Like it or not (and we don't), FWD BMWs are coming. The first of the front wheel powered BMW models to come to market will be the 1 Series GT, spied here undergoing Nurburgring testing.
It has been developed on BMW's UKL platform, a FWD platform which will be shared between the new MINI Cooper to be revealed in a couple of months, and the upcoming FWD BMW lineup.
The final 1 Series GT design has recently been revealed in a set of patent design images
How many FWD BMWs should we expect?
According to a report
from late last year, up to 12 BMW and Mini cars were already approved for the UKL platform as of last year. These already-approved models will account for 40 percent of the group's unit sales of cars to be underpinned by the platform, or variations of it, within eight to 10 years. Europe will be the main market for BMW FWD cars.
"We've got plans to produce up to 20 new models on this platform. Not all of them have been approved yet – we’ve got approval on 10-12 new models," confirms Ian Robertson, member of the board of management at BMW, in the same report.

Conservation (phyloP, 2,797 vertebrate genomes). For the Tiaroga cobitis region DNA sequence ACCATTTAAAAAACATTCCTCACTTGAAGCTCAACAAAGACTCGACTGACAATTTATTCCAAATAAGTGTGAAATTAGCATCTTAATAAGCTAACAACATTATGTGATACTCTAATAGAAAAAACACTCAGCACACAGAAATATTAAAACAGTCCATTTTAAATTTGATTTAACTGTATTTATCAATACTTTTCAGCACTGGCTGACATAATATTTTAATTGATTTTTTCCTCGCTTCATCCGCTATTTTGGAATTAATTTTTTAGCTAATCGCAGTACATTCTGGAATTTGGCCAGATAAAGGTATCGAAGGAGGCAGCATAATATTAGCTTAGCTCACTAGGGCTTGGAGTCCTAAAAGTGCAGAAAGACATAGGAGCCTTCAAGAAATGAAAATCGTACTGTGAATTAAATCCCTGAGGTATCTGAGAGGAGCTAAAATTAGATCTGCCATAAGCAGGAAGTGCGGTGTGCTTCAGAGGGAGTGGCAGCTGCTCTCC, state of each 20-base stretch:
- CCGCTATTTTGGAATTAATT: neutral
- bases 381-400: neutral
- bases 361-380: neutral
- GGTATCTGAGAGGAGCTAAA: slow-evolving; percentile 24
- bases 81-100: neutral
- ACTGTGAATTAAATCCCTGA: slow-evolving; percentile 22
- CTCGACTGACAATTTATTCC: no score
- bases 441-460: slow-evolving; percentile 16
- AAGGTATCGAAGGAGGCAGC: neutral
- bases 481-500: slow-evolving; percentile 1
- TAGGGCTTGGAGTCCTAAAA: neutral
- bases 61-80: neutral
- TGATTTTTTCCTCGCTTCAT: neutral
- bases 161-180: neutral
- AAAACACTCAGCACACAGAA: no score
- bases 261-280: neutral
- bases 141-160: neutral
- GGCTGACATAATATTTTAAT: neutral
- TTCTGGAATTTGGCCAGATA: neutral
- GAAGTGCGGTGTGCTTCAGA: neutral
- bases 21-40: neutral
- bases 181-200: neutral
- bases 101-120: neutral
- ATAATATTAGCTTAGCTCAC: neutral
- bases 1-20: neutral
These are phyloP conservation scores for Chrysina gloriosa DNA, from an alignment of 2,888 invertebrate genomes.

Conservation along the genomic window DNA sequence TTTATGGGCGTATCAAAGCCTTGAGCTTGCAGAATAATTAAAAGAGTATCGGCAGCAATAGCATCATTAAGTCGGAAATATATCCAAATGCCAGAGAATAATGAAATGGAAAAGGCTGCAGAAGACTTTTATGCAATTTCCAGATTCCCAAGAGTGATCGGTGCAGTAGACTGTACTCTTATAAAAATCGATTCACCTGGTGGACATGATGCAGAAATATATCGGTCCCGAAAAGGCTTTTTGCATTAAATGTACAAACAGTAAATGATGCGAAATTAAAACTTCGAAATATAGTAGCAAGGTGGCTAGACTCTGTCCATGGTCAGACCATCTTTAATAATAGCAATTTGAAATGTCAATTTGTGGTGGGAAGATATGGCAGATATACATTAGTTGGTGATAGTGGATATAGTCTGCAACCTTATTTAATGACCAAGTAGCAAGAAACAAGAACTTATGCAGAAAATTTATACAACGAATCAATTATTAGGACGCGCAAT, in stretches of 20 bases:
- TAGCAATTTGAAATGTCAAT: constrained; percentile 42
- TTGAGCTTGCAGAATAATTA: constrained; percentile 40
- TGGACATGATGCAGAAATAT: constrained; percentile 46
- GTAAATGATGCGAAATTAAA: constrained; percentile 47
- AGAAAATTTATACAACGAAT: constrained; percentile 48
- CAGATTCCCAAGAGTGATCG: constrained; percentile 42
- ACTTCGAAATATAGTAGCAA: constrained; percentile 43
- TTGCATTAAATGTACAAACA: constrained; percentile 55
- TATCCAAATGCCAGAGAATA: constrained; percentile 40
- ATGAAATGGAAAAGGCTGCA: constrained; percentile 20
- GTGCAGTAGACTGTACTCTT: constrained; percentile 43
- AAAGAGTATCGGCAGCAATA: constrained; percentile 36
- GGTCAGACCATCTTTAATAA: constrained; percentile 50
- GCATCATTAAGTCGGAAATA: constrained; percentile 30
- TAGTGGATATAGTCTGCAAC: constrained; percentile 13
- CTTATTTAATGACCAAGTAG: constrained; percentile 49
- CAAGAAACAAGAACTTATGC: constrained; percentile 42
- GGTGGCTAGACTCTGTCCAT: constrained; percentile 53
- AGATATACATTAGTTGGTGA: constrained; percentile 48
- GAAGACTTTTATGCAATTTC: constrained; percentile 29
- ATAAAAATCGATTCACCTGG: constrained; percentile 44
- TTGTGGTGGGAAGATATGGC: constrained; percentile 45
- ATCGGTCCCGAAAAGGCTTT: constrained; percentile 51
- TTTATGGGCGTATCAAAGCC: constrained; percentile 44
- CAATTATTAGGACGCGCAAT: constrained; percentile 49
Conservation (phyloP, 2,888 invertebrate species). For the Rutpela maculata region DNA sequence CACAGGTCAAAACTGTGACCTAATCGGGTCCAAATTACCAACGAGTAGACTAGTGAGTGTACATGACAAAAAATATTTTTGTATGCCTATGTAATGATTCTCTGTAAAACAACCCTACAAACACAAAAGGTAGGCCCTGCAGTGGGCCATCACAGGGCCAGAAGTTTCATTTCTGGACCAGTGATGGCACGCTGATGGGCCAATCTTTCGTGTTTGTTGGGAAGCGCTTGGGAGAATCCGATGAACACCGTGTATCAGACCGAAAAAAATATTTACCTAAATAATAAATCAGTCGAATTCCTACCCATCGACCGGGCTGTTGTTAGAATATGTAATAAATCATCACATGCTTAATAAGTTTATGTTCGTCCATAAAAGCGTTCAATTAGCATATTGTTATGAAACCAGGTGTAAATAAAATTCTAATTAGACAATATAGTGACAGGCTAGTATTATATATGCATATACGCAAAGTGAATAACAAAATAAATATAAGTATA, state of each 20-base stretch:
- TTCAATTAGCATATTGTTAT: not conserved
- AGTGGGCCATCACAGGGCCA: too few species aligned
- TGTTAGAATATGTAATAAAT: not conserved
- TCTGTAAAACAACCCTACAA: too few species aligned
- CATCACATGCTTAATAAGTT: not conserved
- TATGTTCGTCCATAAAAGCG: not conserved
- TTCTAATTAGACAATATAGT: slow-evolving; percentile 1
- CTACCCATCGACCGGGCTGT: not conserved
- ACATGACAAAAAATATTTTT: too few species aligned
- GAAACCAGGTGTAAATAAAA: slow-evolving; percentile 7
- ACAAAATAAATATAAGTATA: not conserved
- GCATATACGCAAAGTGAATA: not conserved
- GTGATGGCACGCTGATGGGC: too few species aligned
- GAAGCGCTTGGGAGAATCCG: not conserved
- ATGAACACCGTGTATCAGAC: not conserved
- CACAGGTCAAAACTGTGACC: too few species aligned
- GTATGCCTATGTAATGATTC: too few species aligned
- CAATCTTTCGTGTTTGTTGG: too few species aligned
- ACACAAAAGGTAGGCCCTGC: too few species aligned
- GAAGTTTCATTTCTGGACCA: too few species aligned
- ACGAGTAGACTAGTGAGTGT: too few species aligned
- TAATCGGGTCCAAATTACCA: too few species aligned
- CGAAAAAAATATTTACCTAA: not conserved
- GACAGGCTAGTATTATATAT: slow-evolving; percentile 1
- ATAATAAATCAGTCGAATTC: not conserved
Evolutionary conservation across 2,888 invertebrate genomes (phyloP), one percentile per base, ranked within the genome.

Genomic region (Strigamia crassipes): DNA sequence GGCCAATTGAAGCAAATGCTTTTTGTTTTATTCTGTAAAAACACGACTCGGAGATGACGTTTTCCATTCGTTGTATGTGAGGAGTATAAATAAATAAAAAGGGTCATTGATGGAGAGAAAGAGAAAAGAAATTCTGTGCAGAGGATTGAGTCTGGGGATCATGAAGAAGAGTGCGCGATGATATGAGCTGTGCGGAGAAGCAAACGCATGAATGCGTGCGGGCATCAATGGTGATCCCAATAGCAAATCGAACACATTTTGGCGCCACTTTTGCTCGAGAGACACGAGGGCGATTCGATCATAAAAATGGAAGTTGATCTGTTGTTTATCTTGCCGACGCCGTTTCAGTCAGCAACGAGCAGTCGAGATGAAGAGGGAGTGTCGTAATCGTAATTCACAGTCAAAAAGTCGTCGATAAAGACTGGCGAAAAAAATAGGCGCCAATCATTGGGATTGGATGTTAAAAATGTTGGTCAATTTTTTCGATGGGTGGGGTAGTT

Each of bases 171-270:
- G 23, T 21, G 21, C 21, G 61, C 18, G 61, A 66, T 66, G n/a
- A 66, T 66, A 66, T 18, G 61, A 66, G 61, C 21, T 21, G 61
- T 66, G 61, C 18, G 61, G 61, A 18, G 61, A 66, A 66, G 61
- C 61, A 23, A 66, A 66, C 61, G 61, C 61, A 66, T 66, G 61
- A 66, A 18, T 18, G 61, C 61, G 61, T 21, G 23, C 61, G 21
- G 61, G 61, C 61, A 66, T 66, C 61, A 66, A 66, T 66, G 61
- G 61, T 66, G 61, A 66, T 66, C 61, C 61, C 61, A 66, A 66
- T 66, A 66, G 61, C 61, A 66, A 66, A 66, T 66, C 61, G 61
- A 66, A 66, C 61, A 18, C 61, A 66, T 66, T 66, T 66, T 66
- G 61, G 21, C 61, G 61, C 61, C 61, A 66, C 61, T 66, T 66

BMW believes that its new FWD architecture, known as the UKL platform (which will be shared with future MINI models), will be key to driving the company's future growth.
The company projects that the premium small car market will become the fastest-growing segment and it needs to expand aggressively into this market in order to battle for the top spot in luxury car sales over the next decade.
As for the doubters and traditionalists who fear and lament over BMW's expansion into the FWD market, BMW's product manager for front-wheel drive, Frank Niederlaender, assures: "In the '90s we broke with tradition when we began selling SUVs along with our sedans. Customers realized they could get the driving dynamics BMW is renowned for from an SUV. We will see the same transition happening with front-wheel drive."
Draeger adds that by 2020 the automaker expects to have a huge share in fwd models. "We are entering into new segments and are getting new customers who will learn you can drive very well with front-wheel drive."